Chapter 35

### INTRODUCTION

Tetanus is an infectious disease caused by the neurotoxin of the anaerobic, gram-negative bacillus Clostridium tetani. In developed countries it is rare due to vaccination programs. Clostridium tetani produces two exotoxins: tetanolysin and tetanospasmin. The latter is responsible for the clinical manifestations of the tetanus disease.

### PATHOPHYSIOLOGY

Clostridium tetani spores enter tissues through a contaminated wound where they incubate and release tetanospasmin. This toxin has a preference for inhibitory neurons and spreads by first entering local peripheral neurons, where it is internalized. It is then transported intra-axonally and retrograde to the cell body. Once the toxin reaches the CNS, it binds to gangliosides at the presynaptic inhibitory nerves and blocks the release of inhibitory neurotransmitters.

The mechanism of action of this toxin is mostly at the presynaptic membrane where it degrades synaptobrevin, a protein involved in the fusion of neurotransmitter vesicles to nerve membranes. As a result, fusion is inhibited and neurotransmitters are not released into the synapse.

In the spinal cord, this toxin suppresses alpha motor neurons, resulting in generalized skeletal muscle contractions or spasms. In the brain, the toxin interrupts the release of gamma-amino butyric acid (GABA) and glycinergic neurons. Autonomic dysfunction with sympathetic nervous system hyperactivity occurs with disease progression.

### SIGNS AND SYMPTOMS

Diagnosis of tetanus is clinical and suspected after a history of an open, contaminated wound. Differential diagnosis includes drug-induced dystonia, neuroleptic malignant syndrome, hypocalcemia, strychnine poisoning, sepsis, and encephalitis. The disease commonly presents after an incubation period during which patients complain of dysphagia, neck stiffness, and jaw stiffness. The muscles of the head and neck are usually affected first with progressive spread to the rest of the body. As the disease progresses, rigidity and trismus occur. Trismus is the presenting symptom in most patients due to masseter muscle spasms.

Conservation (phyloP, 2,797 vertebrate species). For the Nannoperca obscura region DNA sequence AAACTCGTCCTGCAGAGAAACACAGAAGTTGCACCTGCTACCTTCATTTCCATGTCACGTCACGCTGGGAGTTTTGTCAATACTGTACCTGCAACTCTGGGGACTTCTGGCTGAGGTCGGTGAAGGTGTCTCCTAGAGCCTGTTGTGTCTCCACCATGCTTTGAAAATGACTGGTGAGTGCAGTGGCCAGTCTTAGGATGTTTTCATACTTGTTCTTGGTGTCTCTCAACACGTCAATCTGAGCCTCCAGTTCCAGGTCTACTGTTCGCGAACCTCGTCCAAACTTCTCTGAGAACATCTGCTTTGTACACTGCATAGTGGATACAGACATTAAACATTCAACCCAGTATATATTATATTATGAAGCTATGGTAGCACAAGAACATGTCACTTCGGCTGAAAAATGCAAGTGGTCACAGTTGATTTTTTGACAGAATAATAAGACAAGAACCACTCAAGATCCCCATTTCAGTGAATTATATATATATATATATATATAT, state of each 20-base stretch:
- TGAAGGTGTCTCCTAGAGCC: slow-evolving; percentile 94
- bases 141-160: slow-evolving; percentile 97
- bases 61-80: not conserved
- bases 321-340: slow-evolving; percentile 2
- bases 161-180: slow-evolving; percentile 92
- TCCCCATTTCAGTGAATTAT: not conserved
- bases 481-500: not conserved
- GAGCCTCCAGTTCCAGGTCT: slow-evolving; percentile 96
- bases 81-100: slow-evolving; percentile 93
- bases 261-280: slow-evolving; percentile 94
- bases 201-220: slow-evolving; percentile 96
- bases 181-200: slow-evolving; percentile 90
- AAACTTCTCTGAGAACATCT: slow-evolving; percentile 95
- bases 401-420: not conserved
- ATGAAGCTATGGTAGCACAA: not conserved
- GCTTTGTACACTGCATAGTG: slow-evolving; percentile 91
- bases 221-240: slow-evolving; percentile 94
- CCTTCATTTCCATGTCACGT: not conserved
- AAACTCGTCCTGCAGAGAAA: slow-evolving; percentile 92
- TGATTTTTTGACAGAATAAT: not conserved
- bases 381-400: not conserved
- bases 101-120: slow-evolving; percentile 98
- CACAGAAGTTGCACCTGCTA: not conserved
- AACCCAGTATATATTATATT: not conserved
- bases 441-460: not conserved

Patients can present with ventilatory impairment that follows a restrictive disease pattern due to intercostal and diaphragm spasms. Laryngospasm and dysphagia may occur due to laryngeal and pharyngeal muscle spasm, respectively. As disease progresses, abdominal and lumbar muscles become rigid and account for the characteristic opisthonic posture. Patients may complain of severe pain secondary to tonic-clonic skeletal muscle spasms and present with an elevated body temperature due to the increased skeletal muscle work. The severity of the spasms can lead to rhabdomyolysis.

Autonomic dysfunction is a progressive manifestation that presents as tachycardia, blood pressure lability, and cardiac arrhythmias. Profuse salivation and increased bronchial secretions are among other side effects. Patients can also present with diaphoresis, intense peripheral vasoconstriction, and increased urinary excretion of cathecholamines (secondary to sympathetic system overactivity).

### TREATMENT

If the immunization status is unknown, administration of human tetanus immunoglobulin, immunization, and antibiotics are required. Intramuscular human immunoglobulin will neutralize circulating toxins and will prevent neurotoxin entry to neurons; it will not ...

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